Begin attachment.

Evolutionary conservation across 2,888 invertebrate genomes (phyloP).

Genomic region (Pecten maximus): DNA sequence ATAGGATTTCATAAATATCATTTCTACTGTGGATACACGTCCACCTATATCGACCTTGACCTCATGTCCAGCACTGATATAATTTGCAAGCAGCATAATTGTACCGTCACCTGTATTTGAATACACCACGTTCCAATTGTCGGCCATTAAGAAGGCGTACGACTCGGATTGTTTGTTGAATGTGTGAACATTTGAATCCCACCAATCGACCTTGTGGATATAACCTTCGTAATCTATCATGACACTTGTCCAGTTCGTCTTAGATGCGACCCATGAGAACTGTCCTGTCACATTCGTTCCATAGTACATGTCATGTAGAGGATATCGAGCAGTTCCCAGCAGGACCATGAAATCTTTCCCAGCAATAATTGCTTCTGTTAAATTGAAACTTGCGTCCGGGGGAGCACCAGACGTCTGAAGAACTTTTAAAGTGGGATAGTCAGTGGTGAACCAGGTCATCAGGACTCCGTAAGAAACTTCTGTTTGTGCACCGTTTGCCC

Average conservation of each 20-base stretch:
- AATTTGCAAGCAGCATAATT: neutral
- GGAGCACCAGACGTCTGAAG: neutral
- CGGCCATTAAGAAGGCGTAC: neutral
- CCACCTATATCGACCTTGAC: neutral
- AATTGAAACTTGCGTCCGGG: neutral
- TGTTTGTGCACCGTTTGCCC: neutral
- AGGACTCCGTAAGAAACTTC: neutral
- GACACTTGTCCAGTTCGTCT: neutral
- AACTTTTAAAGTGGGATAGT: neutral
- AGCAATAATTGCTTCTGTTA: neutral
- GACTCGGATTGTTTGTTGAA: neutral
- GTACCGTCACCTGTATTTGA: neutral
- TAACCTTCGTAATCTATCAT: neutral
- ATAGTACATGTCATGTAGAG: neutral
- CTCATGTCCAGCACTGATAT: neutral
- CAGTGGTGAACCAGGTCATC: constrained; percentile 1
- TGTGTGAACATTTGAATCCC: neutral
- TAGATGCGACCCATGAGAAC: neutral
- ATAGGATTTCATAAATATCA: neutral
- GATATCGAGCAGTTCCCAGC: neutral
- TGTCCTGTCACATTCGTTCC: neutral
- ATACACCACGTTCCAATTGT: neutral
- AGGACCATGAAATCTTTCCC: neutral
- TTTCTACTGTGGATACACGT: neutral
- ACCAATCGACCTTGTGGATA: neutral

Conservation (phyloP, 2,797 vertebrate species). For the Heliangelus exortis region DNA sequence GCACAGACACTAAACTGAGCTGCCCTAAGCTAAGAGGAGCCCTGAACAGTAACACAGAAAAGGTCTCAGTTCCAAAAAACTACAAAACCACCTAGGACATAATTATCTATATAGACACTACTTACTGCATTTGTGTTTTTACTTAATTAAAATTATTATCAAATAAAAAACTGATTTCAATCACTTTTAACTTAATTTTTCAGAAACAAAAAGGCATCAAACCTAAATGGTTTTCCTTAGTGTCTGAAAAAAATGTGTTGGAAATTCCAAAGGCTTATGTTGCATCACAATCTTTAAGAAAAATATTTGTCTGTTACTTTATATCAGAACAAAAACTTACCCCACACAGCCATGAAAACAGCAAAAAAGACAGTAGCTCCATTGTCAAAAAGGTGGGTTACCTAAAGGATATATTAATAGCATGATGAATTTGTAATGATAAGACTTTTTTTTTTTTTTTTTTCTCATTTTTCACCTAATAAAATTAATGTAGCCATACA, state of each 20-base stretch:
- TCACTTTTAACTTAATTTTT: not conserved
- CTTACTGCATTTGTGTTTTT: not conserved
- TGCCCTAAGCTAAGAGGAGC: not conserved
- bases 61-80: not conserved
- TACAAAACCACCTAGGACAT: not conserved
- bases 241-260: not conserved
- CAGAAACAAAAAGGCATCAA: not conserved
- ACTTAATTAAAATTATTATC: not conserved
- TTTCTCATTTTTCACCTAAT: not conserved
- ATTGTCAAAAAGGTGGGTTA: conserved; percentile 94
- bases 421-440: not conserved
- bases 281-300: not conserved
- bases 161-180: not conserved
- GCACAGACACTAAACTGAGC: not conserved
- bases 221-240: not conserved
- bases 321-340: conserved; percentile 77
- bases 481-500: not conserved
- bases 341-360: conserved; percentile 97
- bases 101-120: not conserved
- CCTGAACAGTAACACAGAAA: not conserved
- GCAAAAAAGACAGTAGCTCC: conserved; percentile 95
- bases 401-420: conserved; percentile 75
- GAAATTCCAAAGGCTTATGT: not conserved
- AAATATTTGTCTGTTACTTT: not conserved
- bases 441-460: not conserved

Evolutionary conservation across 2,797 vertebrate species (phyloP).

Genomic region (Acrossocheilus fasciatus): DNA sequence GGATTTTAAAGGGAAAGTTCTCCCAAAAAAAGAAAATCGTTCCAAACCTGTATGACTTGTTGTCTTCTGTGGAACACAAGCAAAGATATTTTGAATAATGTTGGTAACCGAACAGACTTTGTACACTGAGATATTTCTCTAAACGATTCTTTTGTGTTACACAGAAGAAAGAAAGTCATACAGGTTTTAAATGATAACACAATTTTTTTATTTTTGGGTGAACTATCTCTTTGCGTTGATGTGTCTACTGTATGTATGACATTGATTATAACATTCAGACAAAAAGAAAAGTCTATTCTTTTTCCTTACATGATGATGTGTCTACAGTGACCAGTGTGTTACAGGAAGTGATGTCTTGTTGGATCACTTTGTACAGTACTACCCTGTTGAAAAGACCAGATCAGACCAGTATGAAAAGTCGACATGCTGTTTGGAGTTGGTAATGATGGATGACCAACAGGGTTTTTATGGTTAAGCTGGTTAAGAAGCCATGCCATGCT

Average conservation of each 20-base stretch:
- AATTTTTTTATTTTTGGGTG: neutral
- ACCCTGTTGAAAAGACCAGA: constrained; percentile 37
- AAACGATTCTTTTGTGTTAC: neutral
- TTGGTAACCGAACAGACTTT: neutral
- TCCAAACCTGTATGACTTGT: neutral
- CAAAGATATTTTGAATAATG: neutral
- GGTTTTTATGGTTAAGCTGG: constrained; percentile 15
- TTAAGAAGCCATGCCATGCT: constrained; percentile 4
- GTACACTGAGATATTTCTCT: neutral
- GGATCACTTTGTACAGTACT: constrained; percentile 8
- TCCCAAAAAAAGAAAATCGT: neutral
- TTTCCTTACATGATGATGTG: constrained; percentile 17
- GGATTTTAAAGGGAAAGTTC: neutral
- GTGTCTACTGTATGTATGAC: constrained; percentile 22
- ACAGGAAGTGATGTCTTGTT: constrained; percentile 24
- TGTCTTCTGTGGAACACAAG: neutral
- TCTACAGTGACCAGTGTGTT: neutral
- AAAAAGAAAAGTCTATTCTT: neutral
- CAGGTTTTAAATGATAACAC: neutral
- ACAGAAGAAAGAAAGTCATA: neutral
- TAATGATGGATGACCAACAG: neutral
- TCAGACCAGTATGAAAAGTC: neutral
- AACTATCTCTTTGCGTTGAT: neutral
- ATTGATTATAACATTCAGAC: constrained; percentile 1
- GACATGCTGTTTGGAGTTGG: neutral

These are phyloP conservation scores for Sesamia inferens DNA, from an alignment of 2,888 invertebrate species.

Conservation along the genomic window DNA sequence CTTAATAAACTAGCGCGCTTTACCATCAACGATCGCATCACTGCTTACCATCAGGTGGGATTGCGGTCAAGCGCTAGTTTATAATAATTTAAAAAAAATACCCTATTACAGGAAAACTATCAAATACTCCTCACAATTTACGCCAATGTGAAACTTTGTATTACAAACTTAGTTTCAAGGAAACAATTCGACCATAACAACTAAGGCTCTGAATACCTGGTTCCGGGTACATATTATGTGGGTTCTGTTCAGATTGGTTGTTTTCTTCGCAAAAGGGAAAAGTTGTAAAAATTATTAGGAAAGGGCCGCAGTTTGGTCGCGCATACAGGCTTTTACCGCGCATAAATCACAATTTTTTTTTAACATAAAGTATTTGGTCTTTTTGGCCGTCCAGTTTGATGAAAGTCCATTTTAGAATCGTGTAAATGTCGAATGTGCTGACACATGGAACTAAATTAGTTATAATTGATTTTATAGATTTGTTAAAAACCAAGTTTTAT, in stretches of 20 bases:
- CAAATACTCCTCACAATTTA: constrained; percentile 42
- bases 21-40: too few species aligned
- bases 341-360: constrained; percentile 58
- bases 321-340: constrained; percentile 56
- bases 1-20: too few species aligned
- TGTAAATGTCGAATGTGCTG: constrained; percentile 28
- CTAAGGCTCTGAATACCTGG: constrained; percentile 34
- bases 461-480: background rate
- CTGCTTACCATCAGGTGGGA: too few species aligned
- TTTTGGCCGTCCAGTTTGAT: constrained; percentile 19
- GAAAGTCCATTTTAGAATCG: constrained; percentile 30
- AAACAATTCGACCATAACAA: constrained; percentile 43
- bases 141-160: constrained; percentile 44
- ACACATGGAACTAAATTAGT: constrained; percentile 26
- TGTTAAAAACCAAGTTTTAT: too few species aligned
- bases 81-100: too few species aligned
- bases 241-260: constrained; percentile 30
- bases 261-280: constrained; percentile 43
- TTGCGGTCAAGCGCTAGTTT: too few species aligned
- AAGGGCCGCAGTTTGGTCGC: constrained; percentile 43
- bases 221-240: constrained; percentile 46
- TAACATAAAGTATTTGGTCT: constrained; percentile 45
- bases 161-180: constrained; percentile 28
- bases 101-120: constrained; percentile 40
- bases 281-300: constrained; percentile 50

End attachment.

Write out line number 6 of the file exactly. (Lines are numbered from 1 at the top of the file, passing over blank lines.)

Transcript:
- CGGCCATTAAGAAGGCGTAC: neutral